Klinefelter Syndrome Causes, Symptoms, Diagnosis, Treatment, Prevention

Klinefelter Syndrome Causes, Symptoms, Diagnosis, Treatment, Prevention

What is Klinefelter Syndrome?

In 1942, Dr. Harry Klinefelter and his coworkers at the Massachusetts General Hospital in Boston published a report about nine men who had enlarged breasts, sparse facial and body hair, small testes, and an inability to produce sperm.

By the late 1950s, researchers discovered that men with Klinefelter syndrome, as this group of symptoms came to be called, had an extra sex chromosome, XXY instead of the usual male arrangement, XY. (For a more complete explanation of the role this extra chromosome plays, see the accompanying section, "Chromosomes and Klinefelter syndrome.")

In the early 1970s, researchers around the world sought to identify males having the extra chromosome by screening large numbers of newborn babies. One of the largest of these studies, sponsored by the National Institute of Child Health and Human Development (NICHD), checked the chromosomes of more than 40,000 infants.

Based on these studies, the XXY chromosome arrangement appears to be one of the most common genetic abnormalities known, occurring as frequently as 1 in 500 to 1 in 1,000 male births. Although the syndrome's cause, an extra sex chromosome, is widespread, the syndrome itself-the set of symptoms and characteristics that may result from having the extra chromosome-is uncommon. Many men live out their lives without ever even suspecting that they have an additional chromosome.

For this reason, the term "Klinefelter syndrome" has fallen out of favor with medical researchers. Most prefer to describe men and boys having the extra chromosome as "XXY males."

In addition to occasional breast enlargement, lack of facial and body hair, and a rounded body type, XXY males are more likely than other males to be overweight, and tend to be taller than their fathers and brothers.

For the most part, these symptoms are treatable. Surgery, when necessary, can reduce breast size. Regular injections of the male hormone testosterone, beginning at puberty, can promote strength and facial hair growth-as well as bring about a more muscular body type.

A far more serious symptom, however, is one that is not always readily apparent. Although they are not mentally retarded, most XXY males have some degree of language impairment. As children, they often learn to speak much later than do other children and may have difficulty learning to read and write. And while they eventually do learn to speak and converse normally, the majority tend to have some degree of difficulty with language throughout their lives. If untreated, this language impairment can lead to school failure and its attendant loss of self esteem.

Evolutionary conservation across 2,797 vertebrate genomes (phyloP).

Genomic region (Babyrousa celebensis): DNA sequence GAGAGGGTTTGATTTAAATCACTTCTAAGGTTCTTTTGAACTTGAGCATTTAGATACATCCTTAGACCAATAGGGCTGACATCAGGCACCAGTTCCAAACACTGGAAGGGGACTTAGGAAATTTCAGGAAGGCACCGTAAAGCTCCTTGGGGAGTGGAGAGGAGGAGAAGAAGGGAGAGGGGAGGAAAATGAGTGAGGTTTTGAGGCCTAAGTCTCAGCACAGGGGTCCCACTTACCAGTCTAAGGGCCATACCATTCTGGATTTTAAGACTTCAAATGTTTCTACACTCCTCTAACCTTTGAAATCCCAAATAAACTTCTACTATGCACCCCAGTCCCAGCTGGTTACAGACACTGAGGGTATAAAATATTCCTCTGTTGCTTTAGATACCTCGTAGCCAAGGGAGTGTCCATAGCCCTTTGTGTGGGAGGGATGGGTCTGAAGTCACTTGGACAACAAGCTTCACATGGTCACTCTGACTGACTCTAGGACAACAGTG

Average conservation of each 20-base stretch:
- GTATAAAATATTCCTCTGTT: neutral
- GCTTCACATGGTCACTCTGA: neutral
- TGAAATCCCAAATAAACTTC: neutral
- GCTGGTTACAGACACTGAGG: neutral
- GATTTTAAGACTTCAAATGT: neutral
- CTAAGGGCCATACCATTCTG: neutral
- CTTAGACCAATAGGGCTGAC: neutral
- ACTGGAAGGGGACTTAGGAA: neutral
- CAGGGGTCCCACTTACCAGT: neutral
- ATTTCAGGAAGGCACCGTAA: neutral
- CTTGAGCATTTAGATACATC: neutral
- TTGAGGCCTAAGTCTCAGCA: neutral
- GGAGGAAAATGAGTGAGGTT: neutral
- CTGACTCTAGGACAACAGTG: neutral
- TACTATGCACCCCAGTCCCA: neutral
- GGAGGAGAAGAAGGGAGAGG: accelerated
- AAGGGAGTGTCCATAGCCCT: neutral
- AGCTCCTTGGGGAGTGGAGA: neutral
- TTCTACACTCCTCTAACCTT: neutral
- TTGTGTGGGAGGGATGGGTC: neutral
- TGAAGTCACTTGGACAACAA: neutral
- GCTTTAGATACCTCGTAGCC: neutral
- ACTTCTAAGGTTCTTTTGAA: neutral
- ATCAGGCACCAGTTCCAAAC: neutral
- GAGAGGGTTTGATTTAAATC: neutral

Fortunately, however, this language disability usually can be compensated for. Chances for success are greatest if begun in early childhood. Sections that follow describe possible strategies for meeting the special educational needs of many XXY males.

Klinefelter Syndrome Causes

Chromosomes and Klinefelter Syndrome

Chromosomes, the spaghetti-like strands of hereditary material found in each cell of the body, determine such characteristics as the color of our eyes and hair, our height, and whether we are male or female.

Women usually inherit two X chromosomes-one from each parent. Men tend to inherit an X chromosome from their mothers, and a Y chromosome from their fathers. Most males with the syndrome Dr. Klinefelter described, however, have an additional X chromosomes total of two X chromosomes and one Y chromosome.

Causes of Klinefelter Syndrome

Most people have 46 chromosomes. Chromosomes contain all of your genes and DNA, the building blocks of the body. Two sex chromosomes determine if you become a boy or a girl. Girls normally have two XX chromosomes. Boys normally have an X and a Y chromosome.

No one knows what puts a couple at risk for conceiving an XXY child. Advanced maternal age increases the risk for the XXY chromosome count, but only slightly. Furthermore, recent studies conducted by NICHD grantee Terry Hassold, a geneticist at Case Western Reserve University in Cleveland, OH, show that half the time, the extra chromosome comes from the father.